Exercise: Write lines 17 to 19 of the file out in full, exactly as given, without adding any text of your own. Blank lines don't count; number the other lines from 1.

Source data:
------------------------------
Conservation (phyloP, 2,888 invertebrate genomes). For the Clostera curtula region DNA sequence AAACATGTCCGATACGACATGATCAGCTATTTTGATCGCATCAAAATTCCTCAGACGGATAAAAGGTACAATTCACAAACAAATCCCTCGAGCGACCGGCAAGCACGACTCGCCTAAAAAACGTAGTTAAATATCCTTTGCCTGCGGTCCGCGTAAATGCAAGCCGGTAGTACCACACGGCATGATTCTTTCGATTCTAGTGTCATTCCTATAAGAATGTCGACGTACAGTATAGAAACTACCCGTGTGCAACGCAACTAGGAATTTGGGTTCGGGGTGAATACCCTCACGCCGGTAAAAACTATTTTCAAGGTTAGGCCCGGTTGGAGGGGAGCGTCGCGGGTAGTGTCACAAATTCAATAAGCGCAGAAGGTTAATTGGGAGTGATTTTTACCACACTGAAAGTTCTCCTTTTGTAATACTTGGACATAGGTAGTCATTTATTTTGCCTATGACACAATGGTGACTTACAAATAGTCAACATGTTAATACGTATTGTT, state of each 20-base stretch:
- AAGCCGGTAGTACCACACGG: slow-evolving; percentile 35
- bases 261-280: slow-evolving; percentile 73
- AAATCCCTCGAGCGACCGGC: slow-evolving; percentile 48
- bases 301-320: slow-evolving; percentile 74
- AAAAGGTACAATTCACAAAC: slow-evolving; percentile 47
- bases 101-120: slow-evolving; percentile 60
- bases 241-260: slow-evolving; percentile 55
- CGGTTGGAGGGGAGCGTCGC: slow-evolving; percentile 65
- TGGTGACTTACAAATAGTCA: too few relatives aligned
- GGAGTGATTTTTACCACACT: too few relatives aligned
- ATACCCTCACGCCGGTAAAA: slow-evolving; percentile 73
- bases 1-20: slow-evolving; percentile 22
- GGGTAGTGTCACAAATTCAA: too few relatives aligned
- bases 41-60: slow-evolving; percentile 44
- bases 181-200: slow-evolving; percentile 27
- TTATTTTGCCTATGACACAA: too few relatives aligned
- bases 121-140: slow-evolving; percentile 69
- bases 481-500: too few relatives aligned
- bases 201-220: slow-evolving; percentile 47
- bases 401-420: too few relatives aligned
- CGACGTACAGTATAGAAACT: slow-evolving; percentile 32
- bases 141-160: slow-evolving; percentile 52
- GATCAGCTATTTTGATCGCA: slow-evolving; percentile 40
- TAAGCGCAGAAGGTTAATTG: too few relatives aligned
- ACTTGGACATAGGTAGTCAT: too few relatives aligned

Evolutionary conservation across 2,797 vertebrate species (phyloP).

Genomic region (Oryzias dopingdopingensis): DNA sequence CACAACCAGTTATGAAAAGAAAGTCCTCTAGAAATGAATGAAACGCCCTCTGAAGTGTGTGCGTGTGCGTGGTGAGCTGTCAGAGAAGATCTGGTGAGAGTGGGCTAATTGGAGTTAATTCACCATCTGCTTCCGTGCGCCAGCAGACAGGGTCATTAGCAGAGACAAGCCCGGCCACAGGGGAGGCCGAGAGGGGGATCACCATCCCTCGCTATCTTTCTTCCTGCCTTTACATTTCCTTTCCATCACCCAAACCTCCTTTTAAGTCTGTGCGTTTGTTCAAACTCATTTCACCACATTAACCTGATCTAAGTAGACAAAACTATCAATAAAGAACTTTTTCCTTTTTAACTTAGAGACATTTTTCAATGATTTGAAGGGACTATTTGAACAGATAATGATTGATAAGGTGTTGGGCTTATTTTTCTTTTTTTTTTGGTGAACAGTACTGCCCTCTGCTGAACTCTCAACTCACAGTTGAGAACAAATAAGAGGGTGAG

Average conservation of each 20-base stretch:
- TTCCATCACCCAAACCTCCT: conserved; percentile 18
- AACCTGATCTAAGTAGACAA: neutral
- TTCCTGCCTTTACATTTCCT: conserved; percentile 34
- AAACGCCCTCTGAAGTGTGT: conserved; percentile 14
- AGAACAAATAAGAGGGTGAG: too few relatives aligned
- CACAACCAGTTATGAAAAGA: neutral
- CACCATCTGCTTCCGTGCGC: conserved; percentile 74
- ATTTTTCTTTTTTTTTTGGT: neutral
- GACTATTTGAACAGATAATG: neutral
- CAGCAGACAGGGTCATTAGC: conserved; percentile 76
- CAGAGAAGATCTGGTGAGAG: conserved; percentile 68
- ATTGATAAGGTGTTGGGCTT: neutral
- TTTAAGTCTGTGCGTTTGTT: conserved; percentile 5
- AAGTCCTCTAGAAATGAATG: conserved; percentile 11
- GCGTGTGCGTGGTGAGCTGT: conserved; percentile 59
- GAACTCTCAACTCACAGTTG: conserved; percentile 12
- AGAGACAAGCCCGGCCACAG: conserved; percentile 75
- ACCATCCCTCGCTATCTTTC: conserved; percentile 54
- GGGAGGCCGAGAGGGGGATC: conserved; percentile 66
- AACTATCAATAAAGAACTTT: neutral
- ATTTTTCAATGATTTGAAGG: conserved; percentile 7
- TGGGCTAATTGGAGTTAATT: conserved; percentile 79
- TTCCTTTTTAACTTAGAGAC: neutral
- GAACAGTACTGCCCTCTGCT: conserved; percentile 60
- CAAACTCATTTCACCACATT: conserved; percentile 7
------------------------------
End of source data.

- TTATTTTGCCTATGACACAA: too few relatives aligned
- bases 121-140: slow-evolving; percentile 69
- bases 481-500: too few relatives aligned